Take the 2-minute tour ×
Stack Overflow is a question and answer site for professional and enthusiast programmers. It's 100% free, no registration required.

I have many file types: pdf, tiff, jpeg, bmp. etc. My question is how can I change file extension? I tried this:

my file= c:/my documents/my images/cars/a.jpg;
string extension = Path.GetExtension(myffile);
myfile.replace(extension,".Jpeg");

No matter what type of file it is, the format I specify must be with the file name. But it does not work. I get file path from browser like c:\..\..\a.jpg, and the file format is a.jpeg. So, when I try to delete it, it gives me an error: Cannot find the file on specified path'. So, I am thinking it has something to do with the file extension that does not match. So, I am trying to convert .jpg to .jpeg and delete the file then.

share|improve this question
    
How does it not work, (apart from being far from compiling)? –  Albin Sunnanbo Mar 10 '11 at 13:04

4 Answers 4

up vote 71 down vote accepted

There is: Path.ChangeExtension method. E.g.:

var result = Path.ChangeExtension(myffile, ".jpg");

In the case if you also want to physically change the extension, you could use File.Move method:

File.Move(myffile, Path.ChangeExtension(myffile, ".jpg"));
share|improve this answer
    
so will it change the extension to jpg? of original file? –  safi Mar 10 '11 at 13:12
1  
@safi: File.Move will - see my updated answer –  Alex Mar 10 '11 at 13:15
    
@Alex I am not moving a file, i get file path from broswer like c:\..\..\a.jpg, and the file format on physical path is a.Jpeg, so when i try to delete it, it gives me error cannot find the file on specified path. so i am thinking it has some to do with the file extension is not matching. so i am trying to convert jpg to Jpeg and delete the file then. –  safi Mar 10 '11 at 13:26
1  
@safi: I doubt that changing file extension to e.g. uppercase will locate a file on the disk. Are you sure the file c:\..\..\a.jpg (in your example) is really exists? If yes, maybe you don't have enough priviledges to delete this file? And finally, if you just want to replace file extension use var newFilePath = Path.ChangeExtension(myffile, ".Jpg");; the newFilePath will contain a new file name with changed extension, physically, the file name (on disk) won't be changed. –  Alex Mar 10 '11 at 13:41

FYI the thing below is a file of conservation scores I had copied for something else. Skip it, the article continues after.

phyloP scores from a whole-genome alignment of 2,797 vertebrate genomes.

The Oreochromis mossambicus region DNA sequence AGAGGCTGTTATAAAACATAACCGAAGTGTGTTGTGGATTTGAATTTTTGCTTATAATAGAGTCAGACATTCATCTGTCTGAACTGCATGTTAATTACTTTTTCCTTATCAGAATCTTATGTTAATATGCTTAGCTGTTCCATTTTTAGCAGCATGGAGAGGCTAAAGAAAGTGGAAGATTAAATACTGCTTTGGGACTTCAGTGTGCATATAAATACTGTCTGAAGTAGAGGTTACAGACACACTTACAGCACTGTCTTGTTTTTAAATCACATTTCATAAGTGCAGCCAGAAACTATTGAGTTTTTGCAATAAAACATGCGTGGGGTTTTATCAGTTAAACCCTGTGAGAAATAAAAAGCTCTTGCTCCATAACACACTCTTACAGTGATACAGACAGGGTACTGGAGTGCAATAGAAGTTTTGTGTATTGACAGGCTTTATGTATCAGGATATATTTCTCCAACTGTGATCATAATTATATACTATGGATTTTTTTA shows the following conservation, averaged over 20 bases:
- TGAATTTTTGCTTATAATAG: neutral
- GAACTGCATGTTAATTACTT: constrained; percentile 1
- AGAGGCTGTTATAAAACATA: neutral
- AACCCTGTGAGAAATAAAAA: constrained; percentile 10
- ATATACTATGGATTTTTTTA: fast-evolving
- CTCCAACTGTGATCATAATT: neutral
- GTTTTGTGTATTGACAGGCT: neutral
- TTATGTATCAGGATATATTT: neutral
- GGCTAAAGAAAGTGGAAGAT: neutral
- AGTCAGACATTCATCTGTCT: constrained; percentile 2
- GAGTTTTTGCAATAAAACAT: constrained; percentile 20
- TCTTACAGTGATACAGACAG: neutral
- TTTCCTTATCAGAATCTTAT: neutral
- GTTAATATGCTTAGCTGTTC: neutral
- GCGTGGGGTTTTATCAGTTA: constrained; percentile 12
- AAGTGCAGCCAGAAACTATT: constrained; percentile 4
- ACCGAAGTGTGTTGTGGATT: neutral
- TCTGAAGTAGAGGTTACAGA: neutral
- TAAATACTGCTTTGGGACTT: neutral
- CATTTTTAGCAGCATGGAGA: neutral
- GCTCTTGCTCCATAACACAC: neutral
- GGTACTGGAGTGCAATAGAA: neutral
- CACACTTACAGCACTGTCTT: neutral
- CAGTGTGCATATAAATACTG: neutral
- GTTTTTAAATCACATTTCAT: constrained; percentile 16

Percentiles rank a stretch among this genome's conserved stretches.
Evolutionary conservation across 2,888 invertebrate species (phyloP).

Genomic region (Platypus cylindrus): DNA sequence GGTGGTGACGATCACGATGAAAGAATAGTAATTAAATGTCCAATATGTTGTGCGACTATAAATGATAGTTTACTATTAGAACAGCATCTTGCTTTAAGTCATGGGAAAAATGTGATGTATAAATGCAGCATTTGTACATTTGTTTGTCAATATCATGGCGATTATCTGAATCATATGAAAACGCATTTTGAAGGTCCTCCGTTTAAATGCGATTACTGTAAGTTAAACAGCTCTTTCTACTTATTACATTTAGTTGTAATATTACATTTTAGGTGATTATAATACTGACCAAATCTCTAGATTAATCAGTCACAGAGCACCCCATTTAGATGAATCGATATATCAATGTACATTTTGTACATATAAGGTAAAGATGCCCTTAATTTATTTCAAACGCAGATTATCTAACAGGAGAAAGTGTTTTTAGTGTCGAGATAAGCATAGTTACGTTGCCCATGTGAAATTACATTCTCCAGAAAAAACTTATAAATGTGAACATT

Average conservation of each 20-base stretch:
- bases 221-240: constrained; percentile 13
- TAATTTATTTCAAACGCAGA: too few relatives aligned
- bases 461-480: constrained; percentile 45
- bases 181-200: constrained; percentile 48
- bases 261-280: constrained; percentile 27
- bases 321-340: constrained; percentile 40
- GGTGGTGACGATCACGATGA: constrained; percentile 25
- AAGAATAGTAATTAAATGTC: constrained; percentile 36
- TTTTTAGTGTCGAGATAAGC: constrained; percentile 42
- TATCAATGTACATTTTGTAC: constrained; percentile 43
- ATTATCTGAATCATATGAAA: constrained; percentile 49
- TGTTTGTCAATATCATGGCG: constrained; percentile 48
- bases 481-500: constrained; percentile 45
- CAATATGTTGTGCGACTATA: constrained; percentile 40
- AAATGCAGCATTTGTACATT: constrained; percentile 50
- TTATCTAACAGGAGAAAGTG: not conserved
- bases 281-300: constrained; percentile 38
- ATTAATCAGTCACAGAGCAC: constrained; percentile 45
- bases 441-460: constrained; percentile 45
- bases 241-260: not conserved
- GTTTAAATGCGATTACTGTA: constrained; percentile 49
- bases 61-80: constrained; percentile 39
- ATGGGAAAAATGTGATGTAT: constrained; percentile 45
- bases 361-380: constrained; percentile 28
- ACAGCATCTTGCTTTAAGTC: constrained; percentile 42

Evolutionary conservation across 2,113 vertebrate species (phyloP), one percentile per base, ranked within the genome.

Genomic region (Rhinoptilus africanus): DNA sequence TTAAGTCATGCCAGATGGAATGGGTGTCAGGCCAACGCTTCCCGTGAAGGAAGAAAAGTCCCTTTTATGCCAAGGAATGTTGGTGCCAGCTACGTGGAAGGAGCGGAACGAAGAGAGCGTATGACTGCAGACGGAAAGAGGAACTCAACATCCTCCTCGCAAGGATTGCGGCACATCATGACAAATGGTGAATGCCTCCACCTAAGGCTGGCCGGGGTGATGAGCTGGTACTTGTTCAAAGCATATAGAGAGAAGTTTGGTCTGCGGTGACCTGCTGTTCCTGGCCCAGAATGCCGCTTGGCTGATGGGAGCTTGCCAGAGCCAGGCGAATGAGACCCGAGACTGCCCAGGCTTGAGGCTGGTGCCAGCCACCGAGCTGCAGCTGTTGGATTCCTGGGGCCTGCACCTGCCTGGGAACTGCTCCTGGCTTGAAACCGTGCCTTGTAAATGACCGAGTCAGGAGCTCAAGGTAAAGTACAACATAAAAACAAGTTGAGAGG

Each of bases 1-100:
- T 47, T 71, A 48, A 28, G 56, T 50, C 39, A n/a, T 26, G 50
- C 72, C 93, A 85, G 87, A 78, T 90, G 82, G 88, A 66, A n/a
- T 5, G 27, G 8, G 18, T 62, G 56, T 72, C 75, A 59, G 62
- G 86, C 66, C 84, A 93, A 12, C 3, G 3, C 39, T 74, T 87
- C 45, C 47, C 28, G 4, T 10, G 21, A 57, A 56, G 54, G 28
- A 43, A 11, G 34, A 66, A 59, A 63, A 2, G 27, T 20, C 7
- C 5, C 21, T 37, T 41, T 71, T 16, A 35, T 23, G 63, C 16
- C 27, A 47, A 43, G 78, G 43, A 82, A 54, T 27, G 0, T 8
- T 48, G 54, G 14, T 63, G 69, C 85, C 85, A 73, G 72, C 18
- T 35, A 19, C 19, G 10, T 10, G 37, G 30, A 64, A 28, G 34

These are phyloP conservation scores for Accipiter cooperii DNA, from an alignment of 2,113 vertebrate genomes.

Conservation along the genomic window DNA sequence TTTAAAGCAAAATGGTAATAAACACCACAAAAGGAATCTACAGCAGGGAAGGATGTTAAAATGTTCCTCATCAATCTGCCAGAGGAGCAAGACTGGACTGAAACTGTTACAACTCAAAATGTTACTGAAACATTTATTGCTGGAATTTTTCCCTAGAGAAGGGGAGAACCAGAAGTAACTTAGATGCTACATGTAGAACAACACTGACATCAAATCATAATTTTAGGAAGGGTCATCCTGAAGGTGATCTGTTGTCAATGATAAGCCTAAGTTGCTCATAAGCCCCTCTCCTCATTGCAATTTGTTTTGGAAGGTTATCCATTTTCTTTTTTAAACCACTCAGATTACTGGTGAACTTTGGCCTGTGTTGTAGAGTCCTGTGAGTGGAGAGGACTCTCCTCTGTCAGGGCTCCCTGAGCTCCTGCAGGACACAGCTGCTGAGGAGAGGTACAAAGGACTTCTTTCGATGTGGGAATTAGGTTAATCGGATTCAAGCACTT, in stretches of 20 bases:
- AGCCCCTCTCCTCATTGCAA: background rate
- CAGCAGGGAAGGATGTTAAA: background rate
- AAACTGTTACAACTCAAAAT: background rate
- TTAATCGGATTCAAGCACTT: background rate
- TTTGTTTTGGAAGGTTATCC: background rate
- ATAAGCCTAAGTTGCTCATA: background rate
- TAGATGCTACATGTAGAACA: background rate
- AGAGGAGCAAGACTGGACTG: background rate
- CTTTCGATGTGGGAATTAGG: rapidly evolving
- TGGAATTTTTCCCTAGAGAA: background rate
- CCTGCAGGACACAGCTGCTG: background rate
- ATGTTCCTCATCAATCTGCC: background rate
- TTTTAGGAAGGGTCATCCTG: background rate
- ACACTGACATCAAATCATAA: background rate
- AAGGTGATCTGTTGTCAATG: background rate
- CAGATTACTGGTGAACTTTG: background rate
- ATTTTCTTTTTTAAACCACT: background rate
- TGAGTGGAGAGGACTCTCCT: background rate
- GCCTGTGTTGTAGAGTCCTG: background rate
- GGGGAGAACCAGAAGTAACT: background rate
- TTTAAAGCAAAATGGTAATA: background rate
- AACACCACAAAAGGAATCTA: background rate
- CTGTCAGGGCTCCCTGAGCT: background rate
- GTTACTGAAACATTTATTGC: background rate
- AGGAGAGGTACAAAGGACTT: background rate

@Alex, I tried and it didnt worked for me, so can we do like this.. c:/my documents/my images/cars/a where a is a.jpg? mean to say removing extension....not from just file name including the whole path. –  safi Mar 10 '11 at 14:37

You should do a move of the file to rename it. In your example code you are only changing the string, not the file:

myfile= "c:/my documents/my images/cars/a.jpg";
string extension = Path.GetExtension(myffile); 
myfile.replace(extension,".Jpeg");

you are only changing myfile (which is a string). To move the actual file, you should do

FileInfo f = new FileInfo(myfile);
f.MoveTo(Path.ChangeExtension(myfile, ".Jpeg"));

See FileInfo.MoveTo

share|improve this answer
    
i am doing a delete not a move... –  safi Mar 10 '11 at 13:16
    
I am not moving a file, i get file path from broswer like c:\..\..\a.jpg, and the file format on physical path is a.Jpeg, so when i try to delete it, it gives me error cannot find the file on specified path. so i am thinking it has some to do with the file extension is not matching. so i am trying to convert jpg to Jpeg and delete the file then –  safi Mar 10 '11 at 13:30

try this.

filename = Path.ChangeExtension(".blah") 

in you Case:

myfile= c:/my documents/my images/cars/a.jpg;
string extension = Path.GetExtension(myffile);
filename = Path.ChangeExtension(myfile,".blah") 

You should look this post too:

http://msdn.microsoft.com/en-us/library/system.io.path.changeextension.aspx

share|improve this answer

GetFileNameWithoutExtension, as the name implies, does not return the extension on the file. In your case, it would only return "a". You want to append your ".Jpeg" to that result. However, at a different level, this seems strange, as image files have different metadata and cannot be converted so easily.

share|improve this answer
3  
+1 for converting the file, not just changing the extension. –  Tester101 Mar 10 '11 at 13:12

Your Answer

 
discard

By posting your answer, you agree to the privacy policy and terms of service.

Not the answer you're looking for? Browse other questions tagged or ask your own question.